The heavily forested “bush” of Northern Canada was mostly inaccessible until the end of WWI, except by the hardiest of explorers. During the war, the internal combustion engine became more fully developed. This technology was the key to opening the Canadian North via bush planes, which were often flown by former military pilots desperate to keep flying. Bush planes were able to take off and land on short runways, including ones made of ice or water. Many had tundra tires and skis for winter landings and floats for summer landings on lakes.
According to the Ontario Ministry of Natural Resources, “the first commercial flight into the north took place in October, 1920 at Winnipeg, Manitoba, when a fur buyer walked into Canadian Aircraft's downtown office and asked to be flown home to The Pas. That was hundreds of miles to the north over bush, lakes and muskeg. It had never been done, especially in a wheeled aircraft. But it was done and it was a history-making flight. By 1921, Imperial Oil aircraft were exploring the Northwest Territories and reached to within 100 miles of the Arctic Circle.”
By 1930, it was possible to charter an aircraft and fly almost anywhere in Northern Canada. This meant trappers and missionaries could fly as easily as the geologists and surveyors from mining companies who were the predominant passengers on early flights. Also, those who were ill or injured accidentally could easily be brought to a hospital for medical attention.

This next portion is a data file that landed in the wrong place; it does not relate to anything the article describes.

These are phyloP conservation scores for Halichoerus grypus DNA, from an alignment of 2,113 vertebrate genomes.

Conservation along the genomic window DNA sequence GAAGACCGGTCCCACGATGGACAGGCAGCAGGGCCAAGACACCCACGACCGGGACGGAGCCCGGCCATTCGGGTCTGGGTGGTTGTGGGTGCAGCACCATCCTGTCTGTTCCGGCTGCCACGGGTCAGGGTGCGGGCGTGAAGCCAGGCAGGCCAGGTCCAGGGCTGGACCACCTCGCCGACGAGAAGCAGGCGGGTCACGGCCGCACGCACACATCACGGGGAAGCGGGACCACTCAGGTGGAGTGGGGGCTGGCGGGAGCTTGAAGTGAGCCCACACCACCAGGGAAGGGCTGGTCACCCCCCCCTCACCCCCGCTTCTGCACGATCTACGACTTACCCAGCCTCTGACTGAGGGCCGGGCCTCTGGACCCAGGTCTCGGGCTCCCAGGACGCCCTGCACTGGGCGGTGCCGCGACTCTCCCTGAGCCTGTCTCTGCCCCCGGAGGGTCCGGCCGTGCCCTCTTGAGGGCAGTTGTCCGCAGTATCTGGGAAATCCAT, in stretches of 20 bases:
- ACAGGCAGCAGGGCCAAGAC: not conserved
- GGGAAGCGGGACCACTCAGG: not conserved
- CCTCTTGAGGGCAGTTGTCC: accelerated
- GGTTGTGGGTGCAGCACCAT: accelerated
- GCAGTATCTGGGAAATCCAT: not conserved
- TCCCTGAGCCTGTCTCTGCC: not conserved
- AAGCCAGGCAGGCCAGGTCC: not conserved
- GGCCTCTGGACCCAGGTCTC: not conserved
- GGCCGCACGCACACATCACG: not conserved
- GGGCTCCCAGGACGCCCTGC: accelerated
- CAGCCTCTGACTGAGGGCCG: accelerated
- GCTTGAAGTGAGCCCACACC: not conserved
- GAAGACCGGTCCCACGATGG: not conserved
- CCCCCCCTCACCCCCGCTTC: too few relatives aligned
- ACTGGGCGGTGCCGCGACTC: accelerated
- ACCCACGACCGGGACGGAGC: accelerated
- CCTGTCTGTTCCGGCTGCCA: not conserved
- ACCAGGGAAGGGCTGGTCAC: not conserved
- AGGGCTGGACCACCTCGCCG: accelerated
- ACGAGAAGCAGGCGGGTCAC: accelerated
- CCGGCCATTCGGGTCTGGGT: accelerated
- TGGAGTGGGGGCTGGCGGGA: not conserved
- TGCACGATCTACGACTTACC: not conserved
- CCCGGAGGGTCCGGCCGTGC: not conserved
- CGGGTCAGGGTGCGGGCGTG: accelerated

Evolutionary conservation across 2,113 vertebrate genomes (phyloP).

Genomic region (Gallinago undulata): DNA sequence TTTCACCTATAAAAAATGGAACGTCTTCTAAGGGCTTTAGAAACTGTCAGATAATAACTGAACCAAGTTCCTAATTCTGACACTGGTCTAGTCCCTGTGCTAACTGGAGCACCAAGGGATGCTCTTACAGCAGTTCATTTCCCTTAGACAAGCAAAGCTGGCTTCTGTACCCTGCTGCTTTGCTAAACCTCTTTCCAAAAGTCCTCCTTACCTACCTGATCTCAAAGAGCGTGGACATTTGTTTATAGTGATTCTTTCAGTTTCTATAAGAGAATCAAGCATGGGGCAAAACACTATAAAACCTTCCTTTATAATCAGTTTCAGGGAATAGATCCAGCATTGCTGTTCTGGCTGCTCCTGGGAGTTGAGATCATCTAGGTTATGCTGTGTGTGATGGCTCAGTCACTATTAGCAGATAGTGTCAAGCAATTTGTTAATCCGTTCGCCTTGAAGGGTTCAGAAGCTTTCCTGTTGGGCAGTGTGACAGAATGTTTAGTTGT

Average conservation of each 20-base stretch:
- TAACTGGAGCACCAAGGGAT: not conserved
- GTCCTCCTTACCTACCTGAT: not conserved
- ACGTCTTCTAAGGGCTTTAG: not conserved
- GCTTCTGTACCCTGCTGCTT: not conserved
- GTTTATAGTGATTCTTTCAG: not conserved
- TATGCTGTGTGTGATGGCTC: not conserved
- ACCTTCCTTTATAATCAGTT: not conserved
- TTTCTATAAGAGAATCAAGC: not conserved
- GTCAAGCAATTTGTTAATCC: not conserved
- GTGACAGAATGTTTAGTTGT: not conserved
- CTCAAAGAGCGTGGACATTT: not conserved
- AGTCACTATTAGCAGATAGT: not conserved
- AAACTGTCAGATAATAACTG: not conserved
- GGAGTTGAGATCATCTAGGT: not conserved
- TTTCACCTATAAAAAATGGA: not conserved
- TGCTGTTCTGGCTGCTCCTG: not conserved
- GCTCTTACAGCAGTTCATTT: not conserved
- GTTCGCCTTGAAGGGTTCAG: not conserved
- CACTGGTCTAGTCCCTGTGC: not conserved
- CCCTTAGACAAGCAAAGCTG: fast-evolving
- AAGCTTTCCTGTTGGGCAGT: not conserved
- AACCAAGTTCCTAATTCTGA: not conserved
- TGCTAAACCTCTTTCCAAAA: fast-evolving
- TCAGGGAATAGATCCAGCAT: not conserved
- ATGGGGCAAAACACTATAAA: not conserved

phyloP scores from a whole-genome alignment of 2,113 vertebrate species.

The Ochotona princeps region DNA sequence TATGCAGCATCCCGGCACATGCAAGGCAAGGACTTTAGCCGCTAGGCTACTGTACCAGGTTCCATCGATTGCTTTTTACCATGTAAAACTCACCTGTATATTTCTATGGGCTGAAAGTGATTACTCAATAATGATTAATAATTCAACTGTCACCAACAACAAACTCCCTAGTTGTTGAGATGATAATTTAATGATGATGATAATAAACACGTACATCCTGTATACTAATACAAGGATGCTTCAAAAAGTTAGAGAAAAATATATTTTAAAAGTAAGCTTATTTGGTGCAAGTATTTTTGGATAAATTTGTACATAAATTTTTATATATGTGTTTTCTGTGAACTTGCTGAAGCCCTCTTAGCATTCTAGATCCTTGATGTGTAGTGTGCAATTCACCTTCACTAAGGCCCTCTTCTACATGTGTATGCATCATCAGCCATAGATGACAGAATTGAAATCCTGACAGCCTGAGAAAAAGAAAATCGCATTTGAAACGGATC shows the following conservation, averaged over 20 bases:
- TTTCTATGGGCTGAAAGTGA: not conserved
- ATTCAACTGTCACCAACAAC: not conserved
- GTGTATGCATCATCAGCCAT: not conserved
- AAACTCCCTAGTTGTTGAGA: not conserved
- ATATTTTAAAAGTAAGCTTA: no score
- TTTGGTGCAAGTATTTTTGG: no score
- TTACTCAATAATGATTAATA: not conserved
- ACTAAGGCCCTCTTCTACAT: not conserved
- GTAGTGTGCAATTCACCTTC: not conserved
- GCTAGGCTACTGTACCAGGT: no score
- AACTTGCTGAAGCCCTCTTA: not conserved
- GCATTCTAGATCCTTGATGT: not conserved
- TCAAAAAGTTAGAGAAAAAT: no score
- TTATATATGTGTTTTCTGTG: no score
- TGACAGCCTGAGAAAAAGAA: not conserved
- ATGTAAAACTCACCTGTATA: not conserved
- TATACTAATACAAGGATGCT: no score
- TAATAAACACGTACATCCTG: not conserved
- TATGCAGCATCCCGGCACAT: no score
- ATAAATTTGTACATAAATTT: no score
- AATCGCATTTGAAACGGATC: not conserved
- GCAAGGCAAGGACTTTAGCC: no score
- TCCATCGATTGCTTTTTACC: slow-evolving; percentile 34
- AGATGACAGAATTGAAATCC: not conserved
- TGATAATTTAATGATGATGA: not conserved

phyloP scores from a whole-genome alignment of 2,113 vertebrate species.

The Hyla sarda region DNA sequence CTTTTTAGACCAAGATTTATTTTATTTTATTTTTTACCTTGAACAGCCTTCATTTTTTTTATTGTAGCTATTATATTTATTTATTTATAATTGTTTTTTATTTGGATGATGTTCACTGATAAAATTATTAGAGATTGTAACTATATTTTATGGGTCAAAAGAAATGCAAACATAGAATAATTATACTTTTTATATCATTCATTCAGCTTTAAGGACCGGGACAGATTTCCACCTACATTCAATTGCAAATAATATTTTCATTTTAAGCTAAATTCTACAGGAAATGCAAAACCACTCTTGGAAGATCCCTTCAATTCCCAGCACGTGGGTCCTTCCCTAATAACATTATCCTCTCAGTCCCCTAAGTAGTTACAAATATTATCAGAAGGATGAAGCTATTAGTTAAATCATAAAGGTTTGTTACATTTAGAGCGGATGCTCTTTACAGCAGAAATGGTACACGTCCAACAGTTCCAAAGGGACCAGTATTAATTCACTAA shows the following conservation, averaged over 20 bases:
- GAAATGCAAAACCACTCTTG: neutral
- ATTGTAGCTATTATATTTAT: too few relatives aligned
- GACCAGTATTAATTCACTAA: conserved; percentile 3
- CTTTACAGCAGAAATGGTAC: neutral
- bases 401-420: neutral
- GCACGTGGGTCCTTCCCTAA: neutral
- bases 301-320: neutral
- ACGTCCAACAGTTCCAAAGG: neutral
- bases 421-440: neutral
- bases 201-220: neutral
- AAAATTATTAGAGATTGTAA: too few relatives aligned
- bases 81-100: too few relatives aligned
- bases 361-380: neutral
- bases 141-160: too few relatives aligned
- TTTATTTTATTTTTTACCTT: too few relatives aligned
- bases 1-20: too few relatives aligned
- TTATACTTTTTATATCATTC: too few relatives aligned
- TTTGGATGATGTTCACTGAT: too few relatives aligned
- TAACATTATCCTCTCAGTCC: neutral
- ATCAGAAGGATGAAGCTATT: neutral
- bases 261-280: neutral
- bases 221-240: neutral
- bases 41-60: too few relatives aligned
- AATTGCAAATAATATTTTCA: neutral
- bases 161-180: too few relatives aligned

The most famous, or “classic,” Canadian bush plane is the de Havilland Beaver, DHC-2, which first flew on August 16, 1947 (by 1965, around 1,600 were flying in 63 countries). The Royal Canadian Mint issued a special gold coin in 2008 imprinted with the Beaver’s image to honour “the airplane that opened the North.” It also printed a quarter with the same image in November 1999.
Around 3,500 de Havilland Canada aircraft were produced from 1947 to 1988, the largest fleet of aircraft made in post-war Canada. Many of these are still flying. The prototype DHC-2 Beaver, DHC-6 Twin Otter and DASH 7 are currently housed at the Canadian Aviation Museum in Ottawa, along with several other de Havilland Canada heritage aircraft.
These planes, including the iconic Beaver, faced an uncertain future in 1986, when de Havilland Canada (DHC) was sold to Boeing. After discontinuing two planes (the Twin Otter and Dash 7), Boeing put DHC up for sale. Bombardier Aerospace bought it. Four years later, Viking Air of Victoria, B.C., bought the type certificates from Bombardier for all the original DHC designs including: the DHC-2 Beaver, DHC-2T Turbo Beaver, DHC-3 Otter, DHC-6 Twin Otter, DHC-4 Caribou, DHC-5 Buffalo and DHC-7 Dash 7 aircraft.
The purchase of the de Havilland certificates elevated Viking to first-tier status in the Canadian aerospace industry and secured the company’s place in Canadian history.